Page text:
Remember Carlos Delgado? He sure hopes you do. Delgado, the former Mets, Marlins, and Blue Jays slugger who has 473 home runs to his name, signed a minor league contract with the Red Sox in August of 2010, but quickly injured his left hip after only five games and had to have surgery. After rehabbing, Delgado feels he can play in 2011 and joins a crowded field of first base/DH free agents this winter.
Unlike last Sunday’s free agent profilee, Carlos Delgado is the anti-Nick Johnson. At 38 on Opening Day, Delgado’s only upside is the power in his bat. After arthroscopic surgery on his right hip that ended a promising 2009 season with the Mets, Delgado rehabbed in his native Puerto Rico and played winter ball to try and show teams he was able to play. Although scouting reports weren’t kind to his defense, he showed enough offense that the Red Sox took a chance on him when Kevin Youkilis went down with designs on making him a platoon with the right-handed Mike Lowell. It wasn’t to be.
Now Delgado wants to play again in 2011 to make a run at what would be a first World Series appearance, and also to try and reach the 500 homer plateau. There’s reason to be optimistic. Delgado’s 2008 was a bounceback year after a subpar (for him) 2007, posting a .271/.353/.518 line (.364 wOBA) with 38 home runs, 14 more than the 24 he hit in 2007. In 2009, Delgado played only 26 games, hitting a promising-but-largely-meaningless-in-a-small-sample .293/.393/.521 (.390 wOBA) with 4 home runs. At least for 26 games, Delgado still had the power he showed in 2008, which is better than not having it (I guess). With elite power becoming a rarer and rarer commodity, Delgado has shown the ability to keep smashing longballs even in his late 30s.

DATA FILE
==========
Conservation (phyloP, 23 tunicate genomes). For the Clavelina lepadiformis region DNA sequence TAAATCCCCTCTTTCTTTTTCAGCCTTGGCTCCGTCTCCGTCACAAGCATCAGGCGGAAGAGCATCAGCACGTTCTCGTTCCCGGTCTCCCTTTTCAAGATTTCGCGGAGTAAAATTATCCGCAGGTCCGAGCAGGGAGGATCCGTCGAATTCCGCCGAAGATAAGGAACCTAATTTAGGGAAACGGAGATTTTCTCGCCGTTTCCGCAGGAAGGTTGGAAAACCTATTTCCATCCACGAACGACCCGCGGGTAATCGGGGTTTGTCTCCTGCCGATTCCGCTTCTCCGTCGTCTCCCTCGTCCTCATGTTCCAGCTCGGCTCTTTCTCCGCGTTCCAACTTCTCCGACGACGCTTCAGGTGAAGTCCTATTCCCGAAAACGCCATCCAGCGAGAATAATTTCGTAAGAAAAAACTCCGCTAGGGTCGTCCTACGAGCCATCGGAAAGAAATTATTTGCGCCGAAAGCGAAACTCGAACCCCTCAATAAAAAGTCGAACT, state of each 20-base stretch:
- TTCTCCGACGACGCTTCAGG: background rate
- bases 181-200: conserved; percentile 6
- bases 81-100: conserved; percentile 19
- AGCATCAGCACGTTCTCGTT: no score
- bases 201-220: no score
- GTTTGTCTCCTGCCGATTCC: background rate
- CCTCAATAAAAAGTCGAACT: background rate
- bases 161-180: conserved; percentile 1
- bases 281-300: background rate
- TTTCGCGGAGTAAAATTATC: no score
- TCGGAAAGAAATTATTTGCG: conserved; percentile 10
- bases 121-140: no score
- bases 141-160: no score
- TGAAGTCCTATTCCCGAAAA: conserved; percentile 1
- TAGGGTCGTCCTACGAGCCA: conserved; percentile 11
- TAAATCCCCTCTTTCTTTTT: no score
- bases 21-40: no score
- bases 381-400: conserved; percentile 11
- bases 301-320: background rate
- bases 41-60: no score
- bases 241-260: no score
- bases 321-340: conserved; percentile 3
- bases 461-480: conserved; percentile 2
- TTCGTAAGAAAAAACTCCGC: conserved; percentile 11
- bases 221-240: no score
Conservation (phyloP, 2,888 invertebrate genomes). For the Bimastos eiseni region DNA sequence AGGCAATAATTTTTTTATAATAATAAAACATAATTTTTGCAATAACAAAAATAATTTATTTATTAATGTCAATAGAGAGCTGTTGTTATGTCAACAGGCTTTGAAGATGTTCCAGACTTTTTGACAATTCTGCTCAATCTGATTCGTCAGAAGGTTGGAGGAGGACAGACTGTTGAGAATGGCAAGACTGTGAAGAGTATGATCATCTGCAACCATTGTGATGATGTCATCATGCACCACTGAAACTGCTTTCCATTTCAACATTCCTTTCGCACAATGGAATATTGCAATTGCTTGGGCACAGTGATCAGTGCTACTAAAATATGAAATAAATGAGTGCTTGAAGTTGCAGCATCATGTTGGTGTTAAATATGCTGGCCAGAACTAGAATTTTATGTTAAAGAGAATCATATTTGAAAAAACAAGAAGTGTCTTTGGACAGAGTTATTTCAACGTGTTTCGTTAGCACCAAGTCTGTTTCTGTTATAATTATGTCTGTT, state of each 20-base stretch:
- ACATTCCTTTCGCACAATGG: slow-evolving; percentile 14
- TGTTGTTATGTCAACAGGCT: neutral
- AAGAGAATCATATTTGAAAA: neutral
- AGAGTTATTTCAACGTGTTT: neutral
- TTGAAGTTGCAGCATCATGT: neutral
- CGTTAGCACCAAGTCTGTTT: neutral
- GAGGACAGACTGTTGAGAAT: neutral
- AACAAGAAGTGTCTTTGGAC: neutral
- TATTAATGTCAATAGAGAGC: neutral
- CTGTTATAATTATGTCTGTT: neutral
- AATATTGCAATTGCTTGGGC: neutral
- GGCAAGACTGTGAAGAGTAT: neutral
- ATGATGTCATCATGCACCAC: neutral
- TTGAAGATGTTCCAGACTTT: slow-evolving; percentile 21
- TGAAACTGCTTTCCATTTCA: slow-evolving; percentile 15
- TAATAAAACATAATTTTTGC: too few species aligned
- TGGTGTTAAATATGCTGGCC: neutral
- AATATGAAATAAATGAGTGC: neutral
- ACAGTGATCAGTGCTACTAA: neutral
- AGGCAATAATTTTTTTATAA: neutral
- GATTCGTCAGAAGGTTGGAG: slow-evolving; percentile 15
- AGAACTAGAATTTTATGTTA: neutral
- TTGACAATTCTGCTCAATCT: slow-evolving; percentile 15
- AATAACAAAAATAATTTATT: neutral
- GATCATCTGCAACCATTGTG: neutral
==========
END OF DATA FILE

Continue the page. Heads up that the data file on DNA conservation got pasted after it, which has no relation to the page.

Unfortunately for Delgado, his three hip surgeries, two on his right hip and one on his left, aren’t helping things. Of course, he’s already had surgery on both hips, so it’s not like he’s got a third one to hurt. It is doubtful Delgado would have been able to keep the power he flashed two years ago in 2011 even without the surgeries, but with them, it seems even less likely. And after the recent hip surgeries on Mike Lowell and Alex Rodriguez that noticeably sapped both of their power, it’s not a welcoming environment for aging sluggers with bad hips. The one thing Delgado has going for him in that department, though, is his willingness to prove himself and play for much less than A-Rod or Lowell.
Delgado’s deal with the Red Sox was for a prorated portion of a $3 million contract, something that, after injuring yet another hip, he probably won’t be able to duplicate in 2011. Really, Delgado is in a similar boat as Nick Johnson. The return on Delgado is even more unsure and the price for getting that return will likely be in the form of a guaranteed contract rather than a simple spring-training invite as it might be with Johnson, though. It only takes one GM to think Delgado can still hit home runs, and I’m willing to bet (less than $3 million) that there’s more than one that wouldn’t mind taking a cheap chance on Delgado next season with an incentive-laden contract beginning in the $1-2 million range. And that may be all Delgado can hope for.